The Lineup Question | Disciples of Uecker

Disciples of Uecker

We'd like to go to the Playoffs, that would be cool.

The Lineup Question

By on March 9, 2013

 The Brewers offense was #1 in the NL in 2012 yet they won fewer than 85 games. Obviously, the offense isn’t the problem. Nori Aoki became a proven leadoff hitter with a .355 OBP and 30 stolen bases, Braun hit a record 41 homers and Aramis Ramirez had a career year 5.4 Wins Above Replacement. But as every fan does after every season, let’s tinker with the lineup, shall we?

Here’s my generic ideal lineup:

#1 Gets on base. Highest OBP

#2 2nd best overall hitter, 2nd best wOBA/OPS

#3 Best overall hitter, highest wOBA/OPS

#4 Best power hitter, highest ISOP

#5 2nd best power hitter, 2nd highest ISOP

#6 3rd best overall hitter, 3rd best wOBA/OPS

#7 4th best overall hitter

For the Brewers (looking at 2012 data with 300 AB) that would translate to

#1 Braun (.319/.391/.595)

#2 Ramirez (.300/.360/.540)

#3 Braun  (ISOP .276)

#4 Ramirez (ISOP .240)

OK, I think I see a problem here. It isn’t unique to the Brewers either; your best hitters are generally going to excel in multiple categories. Braun and Ramirez’s power is too important to “waste” at the top of the lineup so let’s remove duplicates and reconstruct as such.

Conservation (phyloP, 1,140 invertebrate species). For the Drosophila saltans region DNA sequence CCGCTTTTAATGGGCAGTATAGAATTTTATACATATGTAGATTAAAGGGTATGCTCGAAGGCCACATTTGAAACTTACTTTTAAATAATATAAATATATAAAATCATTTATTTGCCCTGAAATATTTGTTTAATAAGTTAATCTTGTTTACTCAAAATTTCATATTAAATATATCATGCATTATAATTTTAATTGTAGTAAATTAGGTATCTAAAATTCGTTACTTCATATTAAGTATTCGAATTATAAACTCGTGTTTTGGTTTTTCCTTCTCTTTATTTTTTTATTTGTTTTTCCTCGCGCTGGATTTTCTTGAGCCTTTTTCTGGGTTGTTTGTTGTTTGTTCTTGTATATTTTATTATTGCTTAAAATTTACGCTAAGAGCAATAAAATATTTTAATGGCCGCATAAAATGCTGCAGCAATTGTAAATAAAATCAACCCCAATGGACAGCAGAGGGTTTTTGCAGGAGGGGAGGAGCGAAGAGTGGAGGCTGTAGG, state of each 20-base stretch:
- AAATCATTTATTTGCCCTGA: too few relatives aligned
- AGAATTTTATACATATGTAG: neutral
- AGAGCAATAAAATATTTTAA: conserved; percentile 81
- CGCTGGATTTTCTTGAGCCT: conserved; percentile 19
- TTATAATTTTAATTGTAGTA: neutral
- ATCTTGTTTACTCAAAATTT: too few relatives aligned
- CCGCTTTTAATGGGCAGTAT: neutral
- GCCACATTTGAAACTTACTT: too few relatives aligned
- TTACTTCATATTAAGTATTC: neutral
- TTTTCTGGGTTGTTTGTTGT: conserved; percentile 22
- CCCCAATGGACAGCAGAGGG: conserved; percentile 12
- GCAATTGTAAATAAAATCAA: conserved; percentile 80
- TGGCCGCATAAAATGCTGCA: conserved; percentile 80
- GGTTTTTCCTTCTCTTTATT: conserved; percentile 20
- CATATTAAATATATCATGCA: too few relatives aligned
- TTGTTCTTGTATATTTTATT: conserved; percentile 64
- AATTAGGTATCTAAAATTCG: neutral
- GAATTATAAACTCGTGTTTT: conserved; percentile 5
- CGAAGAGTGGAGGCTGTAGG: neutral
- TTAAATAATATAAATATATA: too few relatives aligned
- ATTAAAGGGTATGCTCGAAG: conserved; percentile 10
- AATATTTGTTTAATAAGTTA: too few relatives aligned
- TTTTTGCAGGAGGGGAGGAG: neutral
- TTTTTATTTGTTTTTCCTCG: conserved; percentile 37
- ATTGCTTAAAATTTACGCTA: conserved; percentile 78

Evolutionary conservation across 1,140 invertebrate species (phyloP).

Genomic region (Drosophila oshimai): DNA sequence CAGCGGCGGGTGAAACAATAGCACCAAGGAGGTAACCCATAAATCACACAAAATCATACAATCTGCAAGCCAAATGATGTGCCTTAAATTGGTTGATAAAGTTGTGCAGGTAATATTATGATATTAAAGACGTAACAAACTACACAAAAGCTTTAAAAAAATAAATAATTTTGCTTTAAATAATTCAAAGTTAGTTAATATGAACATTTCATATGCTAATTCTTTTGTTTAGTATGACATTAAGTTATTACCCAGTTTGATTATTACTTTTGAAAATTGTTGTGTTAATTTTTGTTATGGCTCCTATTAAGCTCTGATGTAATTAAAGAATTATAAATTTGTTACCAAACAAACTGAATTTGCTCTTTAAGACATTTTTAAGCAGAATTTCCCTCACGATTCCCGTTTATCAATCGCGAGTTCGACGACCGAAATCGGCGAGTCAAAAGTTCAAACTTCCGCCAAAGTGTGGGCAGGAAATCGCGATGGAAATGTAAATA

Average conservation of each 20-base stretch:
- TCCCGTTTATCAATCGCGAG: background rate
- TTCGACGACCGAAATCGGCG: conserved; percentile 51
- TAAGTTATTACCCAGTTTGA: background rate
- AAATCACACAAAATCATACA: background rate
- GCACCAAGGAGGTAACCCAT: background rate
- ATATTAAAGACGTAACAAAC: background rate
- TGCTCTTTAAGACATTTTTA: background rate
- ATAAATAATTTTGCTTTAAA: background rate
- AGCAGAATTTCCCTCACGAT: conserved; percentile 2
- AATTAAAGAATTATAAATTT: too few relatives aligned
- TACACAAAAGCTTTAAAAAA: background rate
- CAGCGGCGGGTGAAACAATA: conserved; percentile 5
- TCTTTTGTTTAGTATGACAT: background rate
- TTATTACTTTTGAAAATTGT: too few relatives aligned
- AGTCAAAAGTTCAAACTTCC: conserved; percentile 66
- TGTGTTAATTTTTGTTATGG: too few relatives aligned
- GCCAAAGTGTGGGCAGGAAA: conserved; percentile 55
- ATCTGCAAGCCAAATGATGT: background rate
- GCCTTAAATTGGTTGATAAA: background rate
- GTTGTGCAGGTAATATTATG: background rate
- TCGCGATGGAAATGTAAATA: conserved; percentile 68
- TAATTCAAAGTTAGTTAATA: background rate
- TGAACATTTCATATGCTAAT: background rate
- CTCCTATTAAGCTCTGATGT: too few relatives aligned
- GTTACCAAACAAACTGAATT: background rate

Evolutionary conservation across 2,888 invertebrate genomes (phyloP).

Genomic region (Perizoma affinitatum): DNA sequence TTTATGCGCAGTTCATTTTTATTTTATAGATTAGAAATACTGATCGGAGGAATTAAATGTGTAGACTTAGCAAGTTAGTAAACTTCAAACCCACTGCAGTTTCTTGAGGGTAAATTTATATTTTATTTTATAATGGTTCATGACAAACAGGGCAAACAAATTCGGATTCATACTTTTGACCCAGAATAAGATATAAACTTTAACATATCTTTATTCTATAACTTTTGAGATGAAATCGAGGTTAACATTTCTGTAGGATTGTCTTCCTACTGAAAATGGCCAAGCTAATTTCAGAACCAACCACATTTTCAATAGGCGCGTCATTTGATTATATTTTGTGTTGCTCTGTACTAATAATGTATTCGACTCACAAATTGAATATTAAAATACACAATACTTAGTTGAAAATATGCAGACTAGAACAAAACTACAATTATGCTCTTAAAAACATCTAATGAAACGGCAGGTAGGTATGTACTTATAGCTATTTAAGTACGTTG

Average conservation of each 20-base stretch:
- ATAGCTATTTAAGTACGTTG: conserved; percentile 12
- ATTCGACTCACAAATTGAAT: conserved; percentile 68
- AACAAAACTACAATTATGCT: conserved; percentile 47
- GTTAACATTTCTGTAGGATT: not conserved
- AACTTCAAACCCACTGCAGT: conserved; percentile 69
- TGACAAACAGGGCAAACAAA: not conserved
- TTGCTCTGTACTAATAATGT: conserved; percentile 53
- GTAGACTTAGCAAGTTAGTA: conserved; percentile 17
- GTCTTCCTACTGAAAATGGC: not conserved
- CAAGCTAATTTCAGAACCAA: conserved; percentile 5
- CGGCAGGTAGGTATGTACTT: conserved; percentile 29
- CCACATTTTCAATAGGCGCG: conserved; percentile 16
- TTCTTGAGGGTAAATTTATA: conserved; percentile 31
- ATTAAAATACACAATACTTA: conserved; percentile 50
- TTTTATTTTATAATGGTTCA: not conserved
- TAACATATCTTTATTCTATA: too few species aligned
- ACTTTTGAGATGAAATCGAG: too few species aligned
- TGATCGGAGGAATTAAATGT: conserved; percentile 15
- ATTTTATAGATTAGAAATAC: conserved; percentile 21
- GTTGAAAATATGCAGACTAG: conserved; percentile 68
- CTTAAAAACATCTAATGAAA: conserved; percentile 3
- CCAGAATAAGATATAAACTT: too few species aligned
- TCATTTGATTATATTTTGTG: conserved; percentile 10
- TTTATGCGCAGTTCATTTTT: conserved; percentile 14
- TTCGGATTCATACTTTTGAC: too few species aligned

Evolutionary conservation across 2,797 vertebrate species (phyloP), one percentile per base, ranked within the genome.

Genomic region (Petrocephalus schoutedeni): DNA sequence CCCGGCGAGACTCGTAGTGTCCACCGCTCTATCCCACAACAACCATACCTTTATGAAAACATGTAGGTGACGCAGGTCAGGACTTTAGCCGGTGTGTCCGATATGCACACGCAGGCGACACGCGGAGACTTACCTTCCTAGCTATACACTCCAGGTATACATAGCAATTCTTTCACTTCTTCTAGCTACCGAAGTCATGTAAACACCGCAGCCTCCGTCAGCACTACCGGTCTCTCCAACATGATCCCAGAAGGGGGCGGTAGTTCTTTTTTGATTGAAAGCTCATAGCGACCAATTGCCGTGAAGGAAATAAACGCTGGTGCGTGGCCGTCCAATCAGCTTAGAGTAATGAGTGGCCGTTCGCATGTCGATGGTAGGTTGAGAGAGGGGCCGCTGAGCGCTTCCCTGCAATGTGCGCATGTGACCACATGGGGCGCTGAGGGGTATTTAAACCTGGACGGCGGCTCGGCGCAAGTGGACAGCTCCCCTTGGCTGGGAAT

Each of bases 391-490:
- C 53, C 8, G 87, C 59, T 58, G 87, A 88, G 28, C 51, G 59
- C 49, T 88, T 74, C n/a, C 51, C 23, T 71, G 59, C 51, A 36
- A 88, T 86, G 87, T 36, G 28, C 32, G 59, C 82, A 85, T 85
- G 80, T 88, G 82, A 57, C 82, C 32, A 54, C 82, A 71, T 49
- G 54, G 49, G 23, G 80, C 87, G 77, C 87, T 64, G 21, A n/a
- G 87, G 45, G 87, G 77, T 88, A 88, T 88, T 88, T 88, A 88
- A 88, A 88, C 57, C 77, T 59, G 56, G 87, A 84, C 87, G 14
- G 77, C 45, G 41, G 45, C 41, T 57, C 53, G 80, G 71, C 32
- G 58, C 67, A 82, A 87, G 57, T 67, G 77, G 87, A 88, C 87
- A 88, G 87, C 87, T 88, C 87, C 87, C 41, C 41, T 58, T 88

#1 Nori Aoki (.288/.355/.433)

#2 Lucroy (.320/.368/.513)

#3 Braun (.319/.391/.595)

#4 Ramirez (ISOP .240)

#5 Hart (ISOP .237)

#6 Gomez (.260/.305/.463)

#7 Weeks (.230/.328/.400)

The astute reader may have noticed that I bumped Aoki to #1 despite Lucroy having a higher OBP. That’s because of a) speed and b) the relatively higher OBP that Aoki has compared to his own batting average. This means that Aoki walked a lot more than Lucroy. Aoki had the 3rd highest walks per PA last season (.073) and Braun had the second highest at .093. The person with the highest walk rate, a whopping 1.09 BB/PA, was also the Brewers leadoff hitter for the first third of the season. In fact, if Ricke Weeks were to improve his batting average next season, a case could be made for him to go back in the leadoff spot.

For those arguing that Lucroy should be even further down the list because of his “clutch hitting” or his (.361/.400/.535) line with runners on base, let me say three things: there’s no such thing as clutch hitting ability, small sample size, and there’s no such thing as clutch hitting ability.

How would you construct the Brewers Lineup?


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